Tag Archives: Mise en Place

The Weekly Banjo #22: On Food

In case you hadn’t seen the videos or are completely blind, you can see that I also eat while I drink.  The pairing is obvious: alcohol (in general) makes you hungry, and beer especially so.  I’ve never subscribed to the notion that beer is too filling to have with food–I think it’s a cruel, nonsensical (read: bullshit) conspiracy against real beer makers by the light macro factories and wine industries–and learning how (and especially when) to pair beer with meals can make you a culinary genius.

This isn’t to say that beer can be paired with EVERYTHING.  This goes for any clash of flavors: lemon vs. chocolate, mint vs. orange, or the especially vexing philistine choice of red wine vs. nachos (or nearly any Mexican cuisine, for that matter).

You thought this was a good idea? How about I re-arrange your face, shithead?

Great chefs have adhered to wine pairings due to two distinct factors: tradition and ease (due mostly to tradition).  It is up to you, therefore, to make a conscious decision to first drink beer with your finer foods, and develop your palate to the point where you can order intelligently without being a snob.

The (loose) rules are fairly simple:

1. Just about any beer goes with (real) breakfast.  Test me.  Have eggs benedict with Guinness if you want to test this idea.  Fake breakfasts include shit like this:

Fake breakfast. Awesome in its own right, but FAKE.

Look, if you like this kind of sugar-laden garbage, I’ll suggest that real beer isn’t really for you.  The only cereal that lends itself to beer-drinking is Grape Nuts, and you don’t want Grape-Nut-Beer-Shits; while you may think your little book of matches can knock down the disgusting aroma, you’re wrong.  Real breakfasts usually hold something fried, salty, meaty–ALL beer friendly traits.

2.  Keep it light at lunch unless you *want* to have an ass the size of a ferry boat.

The animal on the left has stout with lunch.

Most unsuccessful drinkers knock themselves completely out of the game by ordering some belgian, opaque, wake-granddad-from-the-dead stout which not only makes their turkey sandwich meaningless, it also plows straight through their face before drinking time actually starts.  Have some dignity, man up and have a pilsener, you over-enthusiastic moron.

3.  Dinner is a warm-up, dessert is *supposed* to be bite-sized.

You need to have some room to enjoy your beer instead of pissing your face off.  Nobody likes to see you close the bar and leave a steamy trail of vomit on your way out the door and into the middle of the street, so do everybody a favor: drink like you are trying to close the bar, leave two hours early, and finish your debauch at your house.  Barfing on your stupid Bob Marley poster isn’t going to piss me off.  Cutting loose on my table brings out my inner Sam Elliott.

You better start showing a little class, you pussy.

Drink Successfully.



The Weekly Banjo #11: The Holiday Míse

The holidays can be perplexing for aspiring drinkers; mixed drinks abound, from the jolly (hot buttered rum) to the preposterous yet palatable (egg nog–seriously, who was the genius who invented such a… well… whatever that is).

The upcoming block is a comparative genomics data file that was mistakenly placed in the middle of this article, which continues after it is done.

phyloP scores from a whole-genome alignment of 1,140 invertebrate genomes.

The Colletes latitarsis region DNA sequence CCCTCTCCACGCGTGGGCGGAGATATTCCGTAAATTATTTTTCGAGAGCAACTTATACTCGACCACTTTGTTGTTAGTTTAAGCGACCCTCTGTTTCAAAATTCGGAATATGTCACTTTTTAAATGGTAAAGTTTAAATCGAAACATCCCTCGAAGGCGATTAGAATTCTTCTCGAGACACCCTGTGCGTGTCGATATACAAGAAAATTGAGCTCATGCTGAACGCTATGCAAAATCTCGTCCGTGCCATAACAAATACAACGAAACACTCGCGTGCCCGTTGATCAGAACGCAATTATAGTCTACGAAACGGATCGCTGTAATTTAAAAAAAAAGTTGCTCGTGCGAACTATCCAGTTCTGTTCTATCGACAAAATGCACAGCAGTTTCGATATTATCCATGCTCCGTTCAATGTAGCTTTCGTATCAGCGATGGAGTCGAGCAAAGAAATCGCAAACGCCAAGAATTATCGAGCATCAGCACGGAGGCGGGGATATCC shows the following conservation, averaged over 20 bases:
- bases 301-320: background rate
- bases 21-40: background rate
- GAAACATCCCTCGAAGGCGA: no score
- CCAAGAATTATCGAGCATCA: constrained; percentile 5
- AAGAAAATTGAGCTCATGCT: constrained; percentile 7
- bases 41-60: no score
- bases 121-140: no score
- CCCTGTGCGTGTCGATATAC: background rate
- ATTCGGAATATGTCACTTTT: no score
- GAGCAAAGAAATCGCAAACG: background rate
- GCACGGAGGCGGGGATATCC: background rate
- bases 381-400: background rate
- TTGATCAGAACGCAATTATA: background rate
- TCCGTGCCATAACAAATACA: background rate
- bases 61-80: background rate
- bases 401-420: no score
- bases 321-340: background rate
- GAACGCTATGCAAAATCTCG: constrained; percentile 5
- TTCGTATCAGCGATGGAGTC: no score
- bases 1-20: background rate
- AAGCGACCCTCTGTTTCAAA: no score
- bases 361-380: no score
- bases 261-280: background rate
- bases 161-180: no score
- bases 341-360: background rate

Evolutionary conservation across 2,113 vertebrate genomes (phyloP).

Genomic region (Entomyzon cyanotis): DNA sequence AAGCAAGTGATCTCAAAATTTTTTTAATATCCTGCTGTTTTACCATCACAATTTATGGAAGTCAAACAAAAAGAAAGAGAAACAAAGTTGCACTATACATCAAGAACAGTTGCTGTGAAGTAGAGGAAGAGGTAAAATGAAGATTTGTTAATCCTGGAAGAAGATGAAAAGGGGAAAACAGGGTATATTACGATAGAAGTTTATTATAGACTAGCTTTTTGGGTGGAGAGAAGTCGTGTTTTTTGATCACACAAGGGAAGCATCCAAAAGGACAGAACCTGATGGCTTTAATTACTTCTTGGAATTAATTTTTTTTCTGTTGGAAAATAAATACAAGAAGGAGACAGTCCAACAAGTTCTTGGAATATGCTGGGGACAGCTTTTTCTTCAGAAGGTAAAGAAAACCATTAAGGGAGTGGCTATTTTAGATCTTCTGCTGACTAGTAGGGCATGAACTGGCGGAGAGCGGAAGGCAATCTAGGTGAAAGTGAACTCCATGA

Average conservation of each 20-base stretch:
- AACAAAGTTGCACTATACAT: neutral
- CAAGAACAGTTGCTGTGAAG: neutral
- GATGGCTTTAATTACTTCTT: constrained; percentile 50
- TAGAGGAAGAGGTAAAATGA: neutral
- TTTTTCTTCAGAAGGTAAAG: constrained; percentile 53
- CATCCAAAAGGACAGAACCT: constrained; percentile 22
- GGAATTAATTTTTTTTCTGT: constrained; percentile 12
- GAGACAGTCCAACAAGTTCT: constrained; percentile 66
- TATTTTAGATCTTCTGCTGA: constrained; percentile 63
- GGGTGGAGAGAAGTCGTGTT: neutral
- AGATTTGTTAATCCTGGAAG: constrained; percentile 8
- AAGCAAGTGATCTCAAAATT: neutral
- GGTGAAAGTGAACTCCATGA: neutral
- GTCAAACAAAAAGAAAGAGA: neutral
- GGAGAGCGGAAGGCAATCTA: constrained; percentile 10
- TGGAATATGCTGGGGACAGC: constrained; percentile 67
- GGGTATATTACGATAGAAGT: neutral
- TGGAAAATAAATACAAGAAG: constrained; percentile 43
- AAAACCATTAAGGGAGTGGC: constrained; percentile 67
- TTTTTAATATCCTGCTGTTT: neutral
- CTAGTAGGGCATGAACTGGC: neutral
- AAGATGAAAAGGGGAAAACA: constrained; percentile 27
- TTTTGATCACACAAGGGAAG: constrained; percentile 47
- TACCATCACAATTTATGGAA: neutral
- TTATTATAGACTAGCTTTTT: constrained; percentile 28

Poor, poor rum.

The truly successful drinker already knows that the holidays, populated with salts and roasted meats, are perfect for beer.  Do note that I used the word, “perfect,” for there is nothing greater than ANY beer with your holiday ham, turkey, tamales, cakes, pies, stuffing, potatoes, cakes, pies, or tamales.

Now We're Talking.

So, what is the “Míse”?  Simply put, it’s your setting.  Think of míse as a 38% component of successful drinking–unless you are at a McMenamins establishment, where míse accounts for 80% of your SD component.  Indeed, a frosty beer at the Edgefield can taste better than it actually does simply because the setting is so incontrovertibly awesome.  Creating a great míse in your own home may be the simplest task you undertake.  Here’s a quick primer:

  1. Choose the surroundings that make you most comfortable and make them even more comfortable.  Drinking takes time, and you’re going to need a place to sit that won’t hurt your sitter.
  2. Choose your soundtrack and insist that it play while you drink, and make certain it fits your surroundings.  For example, if you are in a cabin in the woods, songs that remind you of home may be the right way to go.  If you are ice fishing, the droning fan of your space heater is likely the best soundtrack, etc.
  3. Get some food.  Beer makes you hungry, and you should be ready to indulge this hunger while you have the chance.  Salt makes the palate happy when the beer comes to wash it away, so have cheese, bread, and other salty etcetera to eat while you enjoy.
  4. Make it the right place to drink.  This isn’t a snobby thing to do, but often, people avoid the effort due to a level of embarrassment with creating ideal situations for themselves.  If you have this kind of embarrassment taking root in your conscience, ignore it or throttle it to death.  There is no such thing as an embarrassed successful drinker.

Creating a míse takes time and work, but it makes your drinking exponentially more successful.  Think of it: a frat party without a keg of macro-lager is simply ludicrous.  If I saw one so sorely lacking, I would leave immediately.  Conversely, if I attended such a party with nothing but local high-gravity micros, I’d feel very (very) out of place, and I’d likely leave due to discomfort with my surroundings.

Everything has its rightful place and time.  Successful drinking includes knowing what these places and times are.

The Weekly Question: Does it really matter where you sit?

You could say it’s all about the beer, but I’d be hard-pressed to enjoy my favorite beverage while sitting in a sewer pipe.

What do you think?